May 04, 2005
Change is good
Enough has been said about the problems in the nursing field. It is refreshing to read about the implementation of solutions such as the one below.
We began with a week long retreat learning about redesigning our work and our roles. To use the lingo, we had "Lean Training", did the "Airplane" exercise, learned about "High Level Process Mapping", we brainstormed, set up home teams, learned about "PDSA (Plan, Do, Study, Act)" cycles, set up a Kaizen board for our unit, we even spent 2 days in Personal Best Training. (Editor's Note: See Plan-Do-Study-Act (PDSA) Worksheet -- IHI Tool)
Our first few months brought successes. We created care teams, specifically listing the roles of each member. We put our charge nurses and supervisor back to the bedside. Our nurse manager spends 4 hours a day with us on the unit. We redesigned our environment to reduce time spent searching for supplies. We created a more time efficient bed bath procedure and allowed our patients input regarding their personal care increasing patient satisfaction. We designed a more efficient shift report. We began self scheduling to improve staff satisfaction. We designed focus assessments which could be done in between the head to toe RN assessments done every 24 hours, cutting down on time spent charting.
Some staff resisted change, no longer wanting to offer solutions or try anything new, and they have left. We are having another retreat in June, a chance to regroup, refocus. With impending nursing shortages, we cannot downplay the importance of efficiently using the resources we have.
Bonnie Hermann RN, CMSRN
I am a student nurse entering my 3rd year of the BScN program. I was impressed with your commitment to higher quality patient care, teamwork and a more productive work environment through the Nursing Redesign Unit at your hospital. Perhaps you can tell me the name of your hospital, as I am seeking to work in a progressive work environment dedicated to the perpetual improvement of nursing care.
Posted by: kate anthony | May 21, 2005 12:49:44 PM
I have been an RN for a while now. First as an ADN grad, then completed the BSN in 1998, and will graduate in August, 2006 in the MSN/FNP/Education tract at the local university in Western North Carolina.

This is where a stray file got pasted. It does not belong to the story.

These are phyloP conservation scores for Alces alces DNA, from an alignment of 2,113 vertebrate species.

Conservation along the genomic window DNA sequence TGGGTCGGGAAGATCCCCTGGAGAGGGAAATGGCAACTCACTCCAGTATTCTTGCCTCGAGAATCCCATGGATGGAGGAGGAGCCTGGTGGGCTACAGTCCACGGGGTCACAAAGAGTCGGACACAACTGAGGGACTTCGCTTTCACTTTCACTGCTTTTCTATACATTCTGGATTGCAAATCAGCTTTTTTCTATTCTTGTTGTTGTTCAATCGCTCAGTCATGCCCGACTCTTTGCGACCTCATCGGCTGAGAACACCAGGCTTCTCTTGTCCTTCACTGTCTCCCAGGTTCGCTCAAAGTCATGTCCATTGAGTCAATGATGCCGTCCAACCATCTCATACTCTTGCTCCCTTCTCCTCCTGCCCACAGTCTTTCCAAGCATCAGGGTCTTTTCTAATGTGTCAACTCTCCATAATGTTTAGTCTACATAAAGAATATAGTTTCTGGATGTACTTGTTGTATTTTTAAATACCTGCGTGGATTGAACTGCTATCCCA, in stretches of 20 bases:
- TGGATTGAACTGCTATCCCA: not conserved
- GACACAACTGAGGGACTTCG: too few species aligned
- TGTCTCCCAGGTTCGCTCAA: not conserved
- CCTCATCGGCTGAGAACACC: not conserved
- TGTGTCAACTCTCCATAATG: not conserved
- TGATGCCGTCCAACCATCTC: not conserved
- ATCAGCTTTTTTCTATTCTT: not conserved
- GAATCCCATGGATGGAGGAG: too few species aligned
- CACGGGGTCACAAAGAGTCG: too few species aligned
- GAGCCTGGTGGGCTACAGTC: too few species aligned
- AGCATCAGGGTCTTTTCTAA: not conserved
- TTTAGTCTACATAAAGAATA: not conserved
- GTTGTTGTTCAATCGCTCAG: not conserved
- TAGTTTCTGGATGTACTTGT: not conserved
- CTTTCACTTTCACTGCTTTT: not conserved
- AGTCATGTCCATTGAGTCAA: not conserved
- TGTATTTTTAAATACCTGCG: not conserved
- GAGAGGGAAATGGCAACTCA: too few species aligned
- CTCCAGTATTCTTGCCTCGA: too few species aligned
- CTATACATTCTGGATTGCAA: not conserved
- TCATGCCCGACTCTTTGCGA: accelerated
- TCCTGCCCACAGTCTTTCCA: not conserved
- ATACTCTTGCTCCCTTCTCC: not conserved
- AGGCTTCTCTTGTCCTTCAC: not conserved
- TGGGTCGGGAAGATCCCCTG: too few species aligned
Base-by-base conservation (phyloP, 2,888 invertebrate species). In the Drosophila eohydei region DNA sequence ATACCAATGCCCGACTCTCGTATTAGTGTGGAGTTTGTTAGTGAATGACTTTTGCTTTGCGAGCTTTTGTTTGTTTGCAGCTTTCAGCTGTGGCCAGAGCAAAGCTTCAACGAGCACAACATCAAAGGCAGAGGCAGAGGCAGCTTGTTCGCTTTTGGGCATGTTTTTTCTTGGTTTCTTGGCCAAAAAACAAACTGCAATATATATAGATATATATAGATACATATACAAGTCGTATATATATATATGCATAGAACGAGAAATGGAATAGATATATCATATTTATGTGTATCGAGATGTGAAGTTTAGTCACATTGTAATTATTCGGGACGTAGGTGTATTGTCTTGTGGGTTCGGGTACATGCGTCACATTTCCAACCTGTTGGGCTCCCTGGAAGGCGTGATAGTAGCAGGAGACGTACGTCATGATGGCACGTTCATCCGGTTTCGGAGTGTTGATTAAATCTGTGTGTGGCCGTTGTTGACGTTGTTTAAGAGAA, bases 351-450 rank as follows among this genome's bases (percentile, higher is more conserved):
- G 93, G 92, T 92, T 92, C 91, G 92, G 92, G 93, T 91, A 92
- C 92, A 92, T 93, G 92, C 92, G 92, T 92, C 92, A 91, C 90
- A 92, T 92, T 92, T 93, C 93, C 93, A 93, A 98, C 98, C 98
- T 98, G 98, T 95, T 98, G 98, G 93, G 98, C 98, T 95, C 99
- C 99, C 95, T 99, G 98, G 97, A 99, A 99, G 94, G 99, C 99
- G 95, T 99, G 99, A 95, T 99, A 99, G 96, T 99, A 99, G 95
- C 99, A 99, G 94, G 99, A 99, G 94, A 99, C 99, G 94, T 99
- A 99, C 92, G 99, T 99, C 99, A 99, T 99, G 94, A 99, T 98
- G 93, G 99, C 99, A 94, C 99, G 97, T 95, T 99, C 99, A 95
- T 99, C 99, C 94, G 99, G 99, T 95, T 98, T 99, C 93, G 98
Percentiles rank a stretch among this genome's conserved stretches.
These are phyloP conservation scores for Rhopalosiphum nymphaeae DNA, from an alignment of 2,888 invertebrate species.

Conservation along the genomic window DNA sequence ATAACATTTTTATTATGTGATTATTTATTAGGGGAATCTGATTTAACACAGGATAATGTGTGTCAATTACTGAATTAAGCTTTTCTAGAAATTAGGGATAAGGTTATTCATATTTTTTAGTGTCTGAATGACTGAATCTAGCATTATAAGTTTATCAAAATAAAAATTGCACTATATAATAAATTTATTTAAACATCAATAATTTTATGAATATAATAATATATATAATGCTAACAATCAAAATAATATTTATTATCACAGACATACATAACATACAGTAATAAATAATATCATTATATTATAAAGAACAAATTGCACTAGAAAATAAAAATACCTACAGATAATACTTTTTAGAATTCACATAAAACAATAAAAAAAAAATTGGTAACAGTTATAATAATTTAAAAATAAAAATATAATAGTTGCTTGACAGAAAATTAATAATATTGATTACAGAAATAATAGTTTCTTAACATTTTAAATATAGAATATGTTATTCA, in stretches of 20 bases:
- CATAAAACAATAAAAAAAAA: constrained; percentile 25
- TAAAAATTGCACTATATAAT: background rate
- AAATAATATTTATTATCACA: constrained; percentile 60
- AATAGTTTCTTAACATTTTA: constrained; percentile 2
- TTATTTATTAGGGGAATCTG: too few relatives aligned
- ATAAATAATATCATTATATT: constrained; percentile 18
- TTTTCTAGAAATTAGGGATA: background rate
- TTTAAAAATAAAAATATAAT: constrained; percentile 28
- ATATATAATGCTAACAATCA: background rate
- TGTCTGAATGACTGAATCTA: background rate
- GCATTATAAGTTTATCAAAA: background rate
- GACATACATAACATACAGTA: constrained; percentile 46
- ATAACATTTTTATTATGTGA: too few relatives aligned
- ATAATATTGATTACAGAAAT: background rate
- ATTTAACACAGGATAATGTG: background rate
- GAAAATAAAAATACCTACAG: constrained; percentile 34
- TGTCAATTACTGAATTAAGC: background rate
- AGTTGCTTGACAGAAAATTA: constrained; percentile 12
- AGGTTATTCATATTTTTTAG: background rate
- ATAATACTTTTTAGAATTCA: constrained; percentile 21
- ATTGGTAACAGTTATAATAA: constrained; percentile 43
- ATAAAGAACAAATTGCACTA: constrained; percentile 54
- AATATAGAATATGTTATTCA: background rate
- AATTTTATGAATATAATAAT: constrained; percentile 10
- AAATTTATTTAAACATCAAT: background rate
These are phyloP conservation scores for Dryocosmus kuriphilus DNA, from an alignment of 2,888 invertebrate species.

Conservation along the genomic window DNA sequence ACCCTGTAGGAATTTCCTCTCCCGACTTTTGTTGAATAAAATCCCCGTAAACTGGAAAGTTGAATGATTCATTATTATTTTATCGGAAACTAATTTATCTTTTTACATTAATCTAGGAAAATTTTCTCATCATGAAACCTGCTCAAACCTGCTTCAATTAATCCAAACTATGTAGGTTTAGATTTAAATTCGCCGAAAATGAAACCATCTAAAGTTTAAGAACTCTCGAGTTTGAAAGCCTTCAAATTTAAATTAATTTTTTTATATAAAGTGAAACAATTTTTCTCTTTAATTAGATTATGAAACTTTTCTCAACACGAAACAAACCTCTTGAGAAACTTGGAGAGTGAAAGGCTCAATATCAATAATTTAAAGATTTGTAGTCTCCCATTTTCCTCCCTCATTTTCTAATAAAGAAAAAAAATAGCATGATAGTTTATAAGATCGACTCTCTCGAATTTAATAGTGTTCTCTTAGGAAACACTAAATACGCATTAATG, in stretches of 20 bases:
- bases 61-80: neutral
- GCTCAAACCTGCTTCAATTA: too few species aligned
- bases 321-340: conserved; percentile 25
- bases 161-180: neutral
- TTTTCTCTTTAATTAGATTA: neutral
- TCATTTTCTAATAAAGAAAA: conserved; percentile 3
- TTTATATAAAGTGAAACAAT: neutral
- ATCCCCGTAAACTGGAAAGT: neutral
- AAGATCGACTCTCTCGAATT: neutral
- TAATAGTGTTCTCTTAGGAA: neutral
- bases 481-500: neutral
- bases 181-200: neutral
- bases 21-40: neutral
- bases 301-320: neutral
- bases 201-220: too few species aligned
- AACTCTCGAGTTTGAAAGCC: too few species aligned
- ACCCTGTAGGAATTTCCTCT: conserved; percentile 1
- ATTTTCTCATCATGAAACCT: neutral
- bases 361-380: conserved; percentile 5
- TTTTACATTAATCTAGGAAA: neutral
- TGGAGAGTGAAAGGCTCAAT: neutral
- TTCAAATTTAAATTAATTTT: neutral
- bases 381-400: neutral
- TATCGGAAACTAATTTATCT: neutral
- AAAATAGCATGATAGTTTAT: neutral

Change is good. I have worked in ICU, Home Health, Employee Health and Education, and most recently in Neuro at a fantastic rehabilitation hospital in Asheville, North Carolina.
Every venue has been a learning experience for me and I enjoy working in a variety of settings, each of which I have started at ground zero and learned new aspects of nursing along the way.
I hope to take with me the learning experiences of all my years in nursing and move up to the next level as an FNP and hopefully as an educator one day.
The only constant has been change.
What has not changed are the grassroots of bedside care and choosing how I interact with clients.
I learned long ago when I see patients, often times they are not at their best.
Empathy and understanding goes a long way, and as years go by, I tend to talk less and listen more.
It is my hope that in the future, nurses will support each other more, become a science of their own and continually strive to advocate for patients, their specialized line of work, and for nursing as a profession.
Being a minority in the field has it's ups and downs, but at the end of the day, I still enjoy my work, and hope that I will still have that joy working with clients as an FNP.
Happy Nurses Week to all my colleagues world wide.
Posted by: Chris Manick, BSN, RN | May 17, 2005 11:25:30 PM
This article shows there is still promise out there amongst bureaucratic institutions as long as transformational leaders exist! Wish this group had been at my facility!
Kerry Dudley, RN, BSN
Posted by: Kerry Dudley | May 10, 2005 8:21:53 PM
I have come to the realization that to practice Nursing is not just a profession it is a vocation.
I have been a Registered Nurse for 35 years and a Nurse Practitioner for 9 years and now at 56 I have the chance to expand my practice and work in Bariatrics ( no pun intended) and even do some theatrical acting and take up golf and bicycling and I am already teaching the NP candidates from St. Xavier and my big dream is to work in Africa someday with Dr. Paul Farmer as a Partner in Health...so Nursing is electric and eclectic!
It is grabbing life with both hands and living and loving ...patient care is hard and wonderful at both times and caring is creative and draining but wow it is so rewarding. So celebrate your gift of caring and nuturing and keep on Nursing...we need each other.
Posted by: Jeanne Dougherty | May 10, 2005 6:31:32 PM
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